DIN-rail mount PCB holders are available from a number of sources. Two companies with a good selection of products are Phoenix Contact (especially UMK and UM series) and Weidmuller. I’ve used Phoenix Contact’s UMK series.
Phoenix, Weidmuller, Wago, and others make a wide variety of PCB mount terminal blocks including screw, clamp, and IDC. IDC terminals are very nice if the wire size is in the right range. Good sources for small volume electronics parts include Digikey, Mouser, and Jameco.Â Mouser typically has Phoenix products available in smaller quantities than Digikey.
June 10, 2007 No Comments
I was looking at automation blogs and come across this comment about Beckhoff:
“Europe’s most successful PC pioneer, Hans Beckhoff, has a simple two-part formula for success: 1. Put everything in software, on one platform, and 2. Give the customer everything he needs so he doesn’t have to buy anything else. “
Interesting, since Beckhoff makes its money selling hardware. But, its hardware is all PC connected.
A lot of people view copying the PC industry as the inevitable way forward for the automation industry. This means using PC industry standards, such as OPC (originally based on MS’s OLE technology), Windows XP and CE, Ethernet, PXI, and embedded PC’s.
The big advantage is the lower cost, and theoretically more standardization, but there are many disadvantages, such as:
- The short lifespan of PC technology. A personal example – I have a PC at home with a good Quadro AGP video card. How many new AMD AM2 motherboards support AGP? 1, and it’s not very good. So building equipment designed to last 5 years or more with generic PC technology will have problems with spares down the road.
- PC technology isn’t always so cheap. Sure, generic PC’s, even in a 4U rack mount case, are cheap. But if you need IP67, or fanless, or a PanelPC, or guaranteed spares – well, your performance goes down and your price goes up.
- Innovation is shifting away from PC’s. If an automation company continues to be PC-centric, they will miss innovation based on the new innovation drivers, such as web standards (now much sexier than MS’s COM technology), cell phones, and automotive electronics.
- Commodity OS’s aren’t real time. I know, I’ve tried to do very soft real time with Windows, and it wasn’t pretty. Linux looks like it’s slowly getting there for soft real time, but it’s not mainstream yet in the factory. Yes, there are add-ons, but they cost extra in money (e.g. Venturecom) or time (learning hard RT extensions for Linux)
- PC standards often do not support industrial needs well, and thus need tweaking; for example, the PCI bus morphing into CompactPCI and PXI, and Ethernet being extended with EtherCAT. But the volume goes down, prices go up, and you lose some of what made PC technology compelling.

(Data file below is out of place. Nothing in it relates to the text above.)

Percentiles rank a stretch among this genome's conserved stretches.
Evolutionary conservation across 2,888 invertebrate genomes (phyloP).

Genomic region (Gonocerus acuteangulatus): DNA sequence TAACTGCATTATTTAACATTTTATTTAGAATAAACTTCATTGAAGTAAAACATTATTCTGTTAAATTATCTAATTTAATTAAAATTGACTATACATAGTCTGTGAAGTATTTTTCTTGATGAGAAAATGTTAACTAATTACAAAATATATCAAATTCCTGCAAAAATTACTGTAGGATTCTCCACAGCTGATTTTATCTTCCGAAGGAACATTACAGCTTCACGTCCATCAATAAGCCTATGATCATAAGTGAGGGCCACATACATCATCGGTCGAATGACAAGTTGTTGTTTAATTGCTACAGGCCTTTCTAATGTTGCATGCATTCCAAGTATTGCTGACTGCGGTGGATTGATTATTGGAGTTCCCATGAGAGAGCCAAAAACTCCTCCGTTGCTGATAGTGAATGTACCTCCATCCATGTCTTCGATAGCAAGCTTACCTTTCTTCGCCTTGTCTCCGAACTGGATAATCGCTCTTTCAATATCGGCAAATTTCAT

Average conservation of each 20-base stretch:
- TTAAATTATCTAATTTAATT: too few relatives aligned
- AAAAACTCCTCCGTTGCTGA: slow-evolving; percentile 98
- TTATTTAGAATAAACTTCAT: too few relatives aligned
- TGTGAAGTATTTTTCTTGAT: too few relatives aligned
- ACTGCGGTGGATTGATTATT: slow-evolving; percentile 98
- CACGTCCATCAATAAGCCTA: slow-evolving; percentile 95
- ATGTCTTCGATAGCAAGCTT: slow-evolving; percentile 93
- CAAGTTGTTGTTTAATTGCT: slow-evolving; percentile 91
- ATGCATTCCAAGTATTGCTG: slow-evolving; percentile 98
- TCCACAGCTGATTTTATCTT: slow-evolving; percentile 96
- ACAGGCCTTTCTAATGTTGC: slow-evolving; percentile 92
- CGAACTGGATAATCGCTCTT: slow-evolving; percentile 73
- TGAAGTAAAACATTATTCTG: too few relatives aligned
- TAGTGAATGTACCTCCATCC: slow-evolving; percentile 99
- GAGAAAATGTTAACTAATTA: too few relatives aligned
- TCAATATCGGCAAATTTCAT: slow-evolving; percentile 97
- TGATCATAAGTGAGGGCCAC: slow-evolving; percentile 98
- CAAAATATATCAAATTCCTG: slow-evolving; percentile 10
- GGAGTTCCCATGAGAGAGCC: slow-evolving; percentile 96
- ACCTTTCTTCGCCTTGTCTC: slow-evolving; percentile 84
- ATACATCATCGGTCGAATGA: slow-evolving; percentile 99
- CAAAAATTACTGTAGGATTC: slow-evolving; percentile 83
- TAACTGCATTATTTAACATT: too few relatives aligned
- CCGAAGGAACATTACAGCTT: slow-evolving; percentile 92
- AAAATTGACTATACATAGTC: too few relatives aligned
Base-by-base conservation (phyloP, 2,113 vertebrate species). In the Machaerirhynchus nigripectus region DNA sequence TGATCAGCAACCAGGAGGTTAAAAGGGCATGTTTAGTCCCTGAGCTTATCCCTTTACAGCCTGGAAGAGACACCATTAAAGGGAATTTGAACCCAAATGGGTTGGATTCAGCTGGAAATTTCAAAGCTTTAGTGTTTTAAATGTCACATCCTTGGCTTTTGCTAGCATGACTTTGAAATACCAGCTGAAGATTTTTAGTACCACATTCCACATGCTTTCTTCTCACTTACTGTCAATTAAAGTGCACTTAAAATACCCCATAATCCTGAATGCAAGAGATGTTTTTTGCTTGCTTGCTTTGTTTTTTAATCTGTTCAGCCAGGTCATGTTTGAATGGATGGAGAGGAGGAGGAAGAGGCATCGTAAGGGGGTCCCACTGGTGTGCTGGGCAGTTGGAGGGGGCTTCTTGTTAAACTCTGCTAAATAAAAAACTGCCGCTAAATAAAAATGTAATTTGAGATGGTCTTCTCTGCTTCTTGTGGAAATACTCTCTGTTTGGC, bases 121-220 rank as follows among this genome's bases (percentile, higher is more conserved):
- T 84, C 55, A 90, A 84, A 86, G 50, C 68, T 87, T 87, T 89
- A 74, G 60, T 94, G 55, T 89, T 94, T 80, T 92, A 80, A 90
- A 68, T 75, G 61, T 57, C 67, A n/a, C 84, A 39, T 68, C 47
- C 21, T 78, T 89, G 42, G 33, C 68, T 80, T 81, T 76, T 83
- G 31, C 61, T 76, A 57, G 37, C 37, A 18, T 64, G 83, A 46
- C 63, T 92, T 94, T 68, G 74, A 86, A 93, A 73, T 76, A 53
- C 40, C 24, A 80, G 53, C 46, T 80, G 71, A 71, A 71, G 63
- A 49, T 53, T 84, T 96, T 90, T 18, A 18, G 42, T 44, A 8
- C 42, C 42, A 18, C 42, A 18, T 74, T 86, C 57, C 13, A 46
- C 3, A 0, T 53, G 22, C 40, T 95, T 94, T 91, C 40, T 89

- Too many standards – think of all the industrial Ethernet protocols.
- Old technology does not go away, so PC automation control needs to be able to communicate with the rest of the world, including PLC’s.
A company can’t be everything to everybody, and Beckhoff is right to focus on PC-centric automation. But if I were running an automation component company, my formula would be “1. Give your customer products that help him build better machines and 2. Understand you cannot meet all of your customer’s needs – integrate easily with the rest of the world.”
June 8, 2007 No Comments
Simple – because I couldn’t find any decent factory automation blogs. I can find plenty of software development blogs, but the few automation blogs seem to be all about company strategies and new products, not about the realities of trying to integrate various components together into a working system.
There is a lot to discuss about factory automation. My background primarily in building custom or semi-custom, relatively small machines. So I’m not very interested in hydraulics. But it’s still much more enjoyable to work on physical systems made of precision metal that move, than to work on the next overhyped and unreal Web 2.0 website (and don’t get me started on marketing abominations like “Instrumentation 2.0”)
But I also enjoy learning and applying better software development methods. Most of the factory world, however, is happy to make it into the 1970’s structured programming with IEC 61131. Unfortunately, IEC 61131 (especially structured text) looks good compared to many devices I’ve programmed, such as
- Galil’s motion controllers with “intuitive” two letter commands. They finally added structured IF…THEN…ELSE blocks, but it’s still pretty primitive.
- IMS’s MDrive Motion Control products.
- Animatic’s Smart Motors.
- And too many similar products I’ve looked at but fortunately haven’t had to program.
OK, to be fair, outside of the programming those aren’t bad products. In fact, I like the IMS MDrives with just the stepper motor and driver integrated – they work very well with Panasonic PLC’s, for example.
I’ll also be taking side trips into other areas such as desktop development, embedded development, and photography.
June 4, 2007 No Comments